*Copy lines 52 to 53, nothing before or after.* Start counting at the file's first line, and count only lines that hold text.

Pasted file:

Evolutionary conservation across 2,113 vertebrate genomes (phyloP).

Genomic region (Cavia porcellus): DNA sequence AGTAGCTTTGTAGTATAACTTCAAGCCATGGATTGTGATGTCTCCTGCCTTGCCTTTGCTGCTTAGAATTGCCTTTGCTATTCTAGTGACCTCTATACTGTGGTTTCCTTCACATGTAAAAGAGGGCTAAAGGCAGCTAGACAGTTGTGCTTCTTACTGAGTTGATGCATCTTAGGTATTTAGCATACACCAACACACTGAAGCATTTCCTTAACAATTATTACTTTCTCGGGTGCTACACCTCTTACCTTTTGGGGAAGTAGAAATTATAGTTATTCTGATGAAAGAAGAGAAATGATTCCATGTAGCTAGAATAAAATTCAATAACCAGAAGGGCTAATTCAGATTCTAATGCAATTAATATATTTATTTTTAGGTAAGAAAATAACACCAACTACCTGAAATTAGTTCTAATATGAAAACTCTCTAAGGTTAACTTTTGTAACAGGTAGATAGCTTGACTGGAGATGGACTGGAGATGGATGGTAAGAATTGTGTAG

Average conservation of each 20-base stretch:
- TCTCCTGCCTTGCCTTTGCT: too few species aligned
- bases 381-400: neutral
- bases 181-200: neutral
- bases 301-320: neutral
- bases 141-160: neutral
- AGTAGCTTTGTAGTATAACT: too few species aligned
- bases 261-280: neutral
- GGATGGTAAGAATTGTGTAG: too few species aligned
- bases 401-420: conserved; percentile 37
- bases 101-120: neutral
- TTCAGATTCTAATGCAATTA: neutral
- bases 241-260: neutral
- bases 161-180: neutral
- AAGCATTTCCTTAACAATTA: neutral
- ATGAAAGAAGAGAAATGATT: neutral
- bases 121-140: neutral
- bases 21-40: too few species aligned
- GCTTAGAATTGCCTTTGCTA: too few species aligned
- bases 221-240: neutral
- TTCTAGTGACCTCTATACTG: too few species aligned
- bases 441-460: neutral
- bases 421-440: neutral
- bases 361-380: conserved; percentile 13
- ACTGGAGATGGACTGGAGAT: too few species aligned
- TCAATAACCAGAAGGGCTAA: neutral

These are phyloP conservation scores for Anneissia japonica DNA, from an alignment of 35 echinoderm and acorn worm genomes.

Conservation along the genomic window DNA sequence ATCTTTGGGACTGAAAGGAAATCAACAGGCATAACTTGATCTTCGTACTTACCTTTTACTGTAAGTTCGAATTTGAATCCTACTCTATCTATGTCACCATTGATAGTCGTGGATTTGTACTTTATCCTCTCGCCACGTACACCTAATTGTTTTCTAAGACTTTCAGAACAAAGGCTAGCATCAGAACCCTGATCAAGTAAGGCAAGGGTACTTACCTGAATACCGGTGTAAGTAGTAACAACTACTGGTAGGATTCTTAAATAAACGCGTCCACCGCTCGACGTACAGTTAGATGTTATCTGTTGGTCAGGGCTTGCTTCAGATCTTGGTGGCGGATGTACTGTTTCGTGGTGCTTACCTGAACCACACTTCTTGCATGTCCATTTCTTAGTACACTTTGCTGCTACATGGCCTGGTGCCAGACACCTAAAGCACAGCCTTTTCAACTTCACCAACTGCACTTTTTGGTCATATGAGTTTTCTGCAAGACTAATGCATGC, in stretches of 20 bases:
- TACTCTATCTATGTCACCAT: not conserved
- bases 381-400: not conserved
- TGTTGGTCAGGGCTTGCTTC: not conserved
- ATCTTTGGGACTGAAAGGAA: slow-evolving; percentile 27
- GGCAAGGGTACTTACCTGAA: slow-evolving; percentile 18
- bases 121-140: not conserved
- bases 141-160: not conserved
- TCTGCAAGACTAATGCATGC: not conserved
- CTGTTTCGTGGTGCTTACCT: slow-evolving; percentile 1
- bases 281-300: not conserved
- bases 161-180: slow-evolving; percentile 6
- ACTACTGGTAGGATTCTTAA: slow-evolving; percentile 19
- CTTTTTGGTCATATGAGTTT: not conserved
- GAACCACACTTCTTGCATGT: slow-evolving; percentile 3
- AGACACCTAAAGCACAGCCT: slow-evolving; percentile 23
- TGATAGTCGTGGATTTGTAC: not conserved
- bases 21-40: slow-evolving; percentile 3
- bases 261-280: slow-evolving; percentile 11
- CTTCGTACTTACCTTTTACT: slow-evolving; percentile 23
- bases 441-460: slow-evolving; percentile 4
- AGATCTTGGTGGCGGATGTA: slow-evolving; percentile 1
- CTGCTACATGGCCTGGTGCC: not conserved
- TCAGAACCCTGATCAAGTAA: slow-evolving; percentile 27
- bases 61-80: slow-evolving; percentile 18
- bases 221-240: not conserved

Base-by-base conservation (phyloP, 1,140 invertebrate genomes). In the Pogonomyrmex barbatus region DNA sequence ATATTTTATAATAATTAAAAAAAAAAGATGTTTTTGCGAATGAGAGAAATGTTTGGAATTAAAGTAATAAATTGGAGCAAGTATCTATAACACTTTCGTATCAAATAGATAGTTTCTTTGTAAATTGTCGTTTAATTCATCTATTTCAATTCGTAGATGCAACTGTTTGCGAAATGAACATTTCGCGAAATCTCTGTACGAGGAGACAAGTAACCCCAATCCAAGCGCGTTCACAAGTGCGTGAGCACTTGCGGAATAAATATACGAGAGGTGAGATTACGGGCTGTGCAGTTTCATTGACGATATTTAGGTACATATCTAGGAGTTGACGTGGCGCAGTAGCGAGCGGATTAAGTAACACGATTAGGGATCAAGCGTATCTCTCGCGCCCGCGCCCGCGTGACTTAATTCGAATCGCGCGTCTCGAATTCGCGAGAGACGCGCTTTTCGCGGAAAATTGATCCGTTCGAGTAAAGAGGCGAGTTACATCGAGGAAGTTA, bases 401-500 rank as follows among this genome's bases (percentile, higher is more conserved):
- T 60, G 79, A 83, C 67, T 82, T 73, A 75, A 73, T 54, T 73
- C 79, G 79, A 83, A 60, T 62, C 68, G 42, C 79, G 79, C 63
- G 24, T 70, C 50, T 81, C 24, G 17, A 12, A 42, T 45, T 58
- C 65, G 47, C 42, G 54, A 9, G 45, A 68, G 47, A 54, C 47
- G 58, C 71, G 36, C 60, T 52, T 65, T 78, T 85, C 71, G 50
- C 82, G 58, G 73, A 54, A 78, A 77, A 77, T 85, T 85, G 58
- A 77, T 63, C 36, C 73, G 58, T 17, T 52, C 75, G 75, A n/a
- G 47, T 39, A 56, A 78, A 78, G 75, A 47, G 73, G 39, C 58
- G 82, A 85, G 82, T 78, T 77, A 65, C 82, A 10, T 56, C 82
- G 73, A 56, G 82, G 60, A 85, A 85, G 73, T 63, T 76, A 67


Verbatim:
- CTGCTACATGGCCTGGTGCC: not conserved
- TCAGAACCCTGATCAAGTAA: slow-evolving; percentile 27